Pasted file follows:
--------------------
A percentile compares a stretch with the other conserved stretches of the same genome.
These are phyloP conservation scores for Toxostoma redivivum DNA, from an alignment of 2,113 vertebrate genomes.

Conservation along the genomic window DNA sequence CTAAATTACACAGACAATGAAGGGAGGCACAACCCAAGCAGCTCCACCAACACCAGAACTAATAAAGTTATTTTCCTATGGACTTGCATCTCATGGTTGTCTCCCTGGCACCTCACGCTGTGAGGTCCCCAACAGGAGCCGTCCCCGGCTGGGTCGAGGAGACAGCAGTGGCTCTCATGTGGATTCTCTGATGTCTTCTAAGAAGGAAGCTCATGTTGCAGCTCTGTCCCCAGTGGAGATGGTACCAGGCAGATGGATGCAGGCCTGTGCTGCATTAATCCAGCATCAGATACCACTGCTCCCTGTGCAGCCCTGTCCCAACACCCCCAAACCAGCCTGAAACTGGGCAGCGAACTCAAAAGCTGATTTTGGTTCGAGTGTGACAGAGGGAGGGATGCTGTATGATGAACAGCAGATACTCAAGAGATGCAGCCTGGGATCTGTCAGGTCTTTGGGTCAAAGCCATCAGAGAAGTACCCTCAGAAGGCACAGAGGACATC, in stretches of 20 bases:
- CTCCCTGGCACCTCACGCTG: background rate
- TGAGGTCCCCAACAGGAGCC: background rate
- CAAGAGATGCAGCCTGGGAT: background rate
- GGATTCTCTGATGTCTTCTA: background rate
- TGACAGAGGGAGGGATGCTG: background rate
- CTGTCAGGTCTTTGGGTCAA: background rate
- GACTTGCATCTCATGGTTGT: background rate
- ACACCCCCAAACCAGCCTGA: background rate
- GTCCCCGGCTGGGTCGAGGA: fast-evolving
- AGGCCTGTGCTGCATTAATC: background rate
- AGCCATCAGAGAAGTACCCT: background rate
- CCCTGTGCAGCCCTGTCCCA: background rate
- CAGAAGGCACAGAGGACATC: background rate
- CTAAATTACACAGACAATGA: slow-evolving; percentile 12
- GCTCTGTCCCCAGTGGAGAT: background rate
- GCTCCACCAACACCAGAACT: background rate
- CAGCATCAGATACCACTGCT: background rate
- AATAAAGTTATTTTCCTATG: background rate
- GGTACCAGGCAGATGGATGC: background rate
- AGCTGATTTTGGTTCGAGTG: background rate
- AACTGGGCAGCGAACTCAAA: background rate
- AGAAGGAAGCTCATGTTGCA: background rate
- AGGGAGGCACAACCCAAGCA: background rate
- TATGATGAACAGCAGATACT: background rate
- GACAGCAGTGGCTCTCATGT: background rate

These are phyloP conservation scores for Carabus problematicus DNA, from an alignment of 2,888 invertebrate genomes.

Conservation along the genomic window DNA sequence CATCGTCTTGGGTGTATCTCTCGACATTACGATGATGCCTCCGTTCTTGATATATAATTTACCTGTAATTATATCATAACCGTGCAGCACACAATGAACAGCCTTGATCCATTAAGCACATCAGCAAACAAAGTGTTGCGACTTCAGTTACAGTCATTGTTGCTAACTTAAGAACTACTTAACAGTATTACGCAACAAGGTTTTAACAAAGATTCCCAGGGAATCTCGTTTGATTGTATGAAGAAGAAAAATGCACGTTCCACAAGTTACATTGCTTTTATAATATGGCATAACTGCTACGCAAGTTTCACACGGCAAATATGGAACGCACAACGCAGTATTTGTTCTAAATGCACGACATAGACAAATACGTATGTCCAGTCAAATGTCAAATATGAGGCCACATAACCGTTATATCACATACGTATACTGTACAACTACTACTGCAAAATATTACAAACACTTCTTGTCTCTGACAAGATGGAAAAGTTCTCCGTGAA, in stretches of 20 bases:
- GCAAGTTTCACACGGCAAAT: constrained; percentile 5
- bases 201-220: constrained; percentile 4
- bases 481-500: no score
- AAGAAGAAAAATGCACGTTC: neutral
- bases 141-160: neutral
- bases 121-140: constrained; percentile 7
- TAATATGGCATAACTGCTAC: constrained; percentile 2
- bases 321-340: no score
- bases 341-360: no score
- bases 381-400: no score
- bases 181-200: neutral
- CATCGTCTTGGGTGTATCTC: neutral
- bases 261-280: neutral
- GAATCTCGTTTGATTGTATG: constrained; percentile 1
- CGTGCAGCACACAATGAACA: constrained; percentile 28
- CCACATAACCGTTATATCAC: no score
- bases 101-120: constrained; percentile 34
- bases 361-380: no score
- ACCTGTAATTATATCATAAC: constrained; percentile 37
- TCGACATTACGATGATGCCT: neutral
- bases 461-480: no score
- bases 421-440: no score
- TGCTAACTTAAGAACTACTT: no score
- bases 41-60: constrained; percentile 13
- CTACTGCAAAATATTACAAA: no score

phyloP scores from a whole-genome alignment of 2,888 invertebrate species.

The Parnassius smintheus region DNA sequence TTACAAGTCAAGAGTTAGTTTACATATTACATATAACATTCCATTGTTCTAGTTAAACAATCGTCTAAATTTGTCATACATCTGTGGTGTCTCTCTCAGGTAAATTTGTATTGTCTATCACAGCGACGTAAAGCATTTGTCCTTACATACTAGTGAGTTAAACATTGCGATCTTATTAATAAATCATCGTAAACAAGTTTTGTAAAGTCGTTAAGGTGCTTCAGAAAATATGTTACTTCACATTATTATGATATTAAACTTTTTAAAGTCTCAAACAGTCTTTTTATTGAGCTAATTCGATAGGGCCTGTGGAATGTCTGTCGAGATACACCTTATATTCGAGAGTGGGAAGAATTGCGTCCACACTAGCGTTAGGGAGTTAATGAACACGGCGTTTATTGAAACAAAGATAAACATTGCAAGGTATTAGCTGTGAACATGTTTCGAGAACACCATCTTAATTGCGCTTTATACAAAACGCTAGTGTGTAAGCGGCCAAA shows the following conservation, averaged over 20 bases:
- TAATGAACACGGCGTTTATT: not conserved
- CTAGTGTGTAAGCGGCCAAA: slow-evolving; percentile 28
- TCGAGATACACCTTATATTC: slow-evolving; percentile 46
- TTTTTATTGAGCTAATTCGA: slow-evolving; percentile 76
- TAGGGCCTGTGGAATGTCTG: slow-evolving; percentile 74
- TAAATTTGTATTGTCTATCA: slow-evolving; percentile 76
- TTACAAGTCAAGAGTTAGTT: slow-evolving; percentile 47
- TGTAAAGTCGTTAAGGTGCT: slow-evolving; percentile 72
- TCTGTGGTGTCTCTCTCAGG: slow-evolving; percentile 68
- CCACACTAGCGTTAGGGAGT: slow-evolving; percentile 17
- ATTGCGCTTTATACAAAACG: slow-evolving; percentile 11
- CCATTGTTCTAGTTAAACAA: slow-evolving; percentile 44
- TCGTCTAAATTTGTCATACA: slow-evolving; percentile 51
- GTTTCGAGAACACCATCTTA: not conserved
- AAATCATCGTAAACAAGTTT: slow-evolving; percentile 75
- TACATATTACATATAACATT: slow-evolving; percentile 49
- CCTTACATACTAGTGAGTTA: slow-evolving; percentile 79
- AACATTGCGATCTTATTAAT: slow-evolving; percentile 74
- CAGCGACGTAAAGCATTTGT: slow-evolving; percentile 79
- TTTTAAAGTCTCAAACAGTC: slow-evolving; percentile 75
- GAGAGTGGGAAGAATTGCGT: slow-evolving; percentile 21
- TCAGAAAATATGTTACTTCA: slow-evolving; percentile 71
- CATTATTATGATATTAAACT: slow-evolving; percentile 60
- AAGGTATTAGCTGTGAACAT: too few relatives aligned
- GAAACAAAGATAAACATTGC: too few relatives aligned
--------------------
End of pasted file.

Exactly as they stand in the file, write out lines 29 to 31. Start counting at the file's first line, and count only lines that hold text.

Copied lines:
These are phyloP conservation scores for Carabus problematicus DNA, from an alignment of 2,888 invertebrate genomes.

Conservation along the genomic window DNA sequence CATCGTCTTGGGTGTATCTCTCGACATTACGATGATGCCTCCGTTCTTGATATATAATTTACCTGTAATTATATCATAACCGTGCAGCACACAATGAACAGCCTTGATCCATTAAGCACATCAGCAAACAAAGTGTTGCGACTTCAGTTACAGTCATTGTTGCTAACTTAAGAACTACTTAACAGTATTACGCAACAAGGTTTTAACAAAGATTCCCAGGGAATCTCGTTTGATTGTATGAAGAAGAAAAATGCACGTTCCACAAGTTACATTGCTTTTATAATATGGCATAACTGCTACGCAAGTTTCACACGGCAAATATGGAACGCACAACGCAGTATTTGTTCTAAATGCACGACATAGACAAATACGTATGTCCAGTCAAATGTCAAATATGAGGCCACATAACCGTTATATCACATACGTATACTGTACAACTACTACTGCAAAATATTACAAACACTTCTTGTCTCTGACAAGATGGAAAAGTTCTCCGTGAA, in stretches of 20 bases:
- GCAAGTTTCACACGGCAAAT: constrained; percentile 5